General Motors is proposing a $2.8 billion investment to save its ailing South Korean unit

  • General Motors (GM) has proposed $2.8 billion fresh investment in South Korea over the next 10 years as part of its plan to restructure its embattled unit in the country, according to a South Korean senior government official.
  • Meanwhile, the South Korean government has asked for an audit into GM's "opaque" management in the country, in the wake of the car maker's decision to shut down a factory in Gunsan.
General Motors vehicles go through assembly after GM celebrated the official launch of the Chevrolet Volt hybrid electric vehicle at GM's Detroit-Hamtramck Assembly November 30, 2010 in Detroit, Michigan.
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General Motors vehicles go through assembly after GM celebrated the official launch of the Chevrolet Volt hybrid electric vehicle at GM's Detroit-Hamtramck Assembly November 30, 2010 in Detroit, Michigan.

General Motors (GM) has proposed a $2.8 billion fresh investment in South Korea over the next 10 years as part of its plan to restructure its embattled Korean unit, according to a South Korean senior government official.

The official with direct knowledge of the matter added that the U.S. car maker had requested South Korea to inject funds into GM Korea, in which the country's state bank also holds a stake.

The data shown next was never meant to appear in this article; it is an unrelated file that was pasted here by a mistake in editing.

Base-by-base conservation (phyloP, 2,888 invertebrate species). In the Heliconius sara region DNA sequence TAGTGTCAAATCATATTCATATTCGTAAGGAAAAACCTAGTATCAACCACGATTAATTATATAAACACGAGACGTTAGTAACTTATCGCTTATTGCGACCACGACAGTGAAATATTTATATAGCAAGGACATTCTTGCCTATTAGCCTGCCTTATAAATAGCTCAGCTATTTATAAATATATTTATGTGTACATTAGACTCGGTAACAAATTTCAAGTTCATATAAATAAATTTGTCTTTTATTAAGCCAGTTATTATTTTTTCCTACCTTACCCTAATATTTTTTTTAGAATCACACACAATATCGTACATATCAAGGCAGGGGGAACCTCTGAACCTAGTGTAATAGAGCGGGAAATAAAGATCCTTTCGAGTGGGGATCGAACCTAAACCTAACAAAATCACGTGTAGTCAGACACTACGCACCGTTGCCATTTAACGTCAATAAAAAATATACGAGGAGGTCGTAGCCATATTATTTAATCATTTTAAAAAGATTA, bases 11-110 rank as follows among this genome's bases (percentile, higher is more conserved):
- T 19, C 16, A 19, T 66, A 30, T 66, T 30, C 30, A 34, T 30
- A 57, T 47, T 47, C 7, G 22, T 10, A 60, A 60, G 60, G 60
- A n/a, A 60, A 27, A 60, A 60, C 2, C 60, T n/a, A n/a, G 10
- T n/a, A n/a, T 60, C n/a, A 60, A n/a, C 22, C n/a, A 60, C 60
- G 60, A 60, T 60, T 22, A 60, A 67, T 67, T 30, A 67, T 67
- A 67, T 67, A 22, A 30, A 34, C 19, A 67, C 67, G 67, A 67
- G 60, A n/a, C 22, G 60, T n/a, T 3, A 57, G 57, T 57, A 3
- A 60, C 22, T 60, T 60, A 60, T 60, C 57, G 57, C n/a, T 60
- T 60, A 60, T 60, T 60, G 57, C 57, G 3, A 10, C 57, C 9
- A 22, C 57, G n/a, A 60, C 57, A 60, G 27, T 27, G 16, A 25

The offer comes as the Detroit carmaker and the South Korean government discuss restructuring options at loss-making GM Korea, one of GM's largest offshore operations.

However, the official added that a close look into GM's proposal was necessary to determine whether the investment plan was sufficient to rescue the unit, which directly employs some
16,000 workers.

"We need to have a closer look through the audit," the official said.

South Korea's trade minister Paik Un-gyu had said on Wednesday that the government has asked for an audit into General Motors "opaque" management in the country in the wake of
the car maker's decision to shut down a factory in a city southwest of Seoul.

"By opaque we mean the high rate of profits to raw material costs, interest payments regarding loans and unfair financial support made to GM's headquarters," Paik told lawmakers in parliament.

Paik added that taxpayers' money would not be wasted in government efforts linked to the GM issue.

GM, which is based in Detroit, has said that its factory in Gunsan will be closed by May, and it is mulling the fate of its three remaining plants in South Korea.

- CNBC contributed to this report.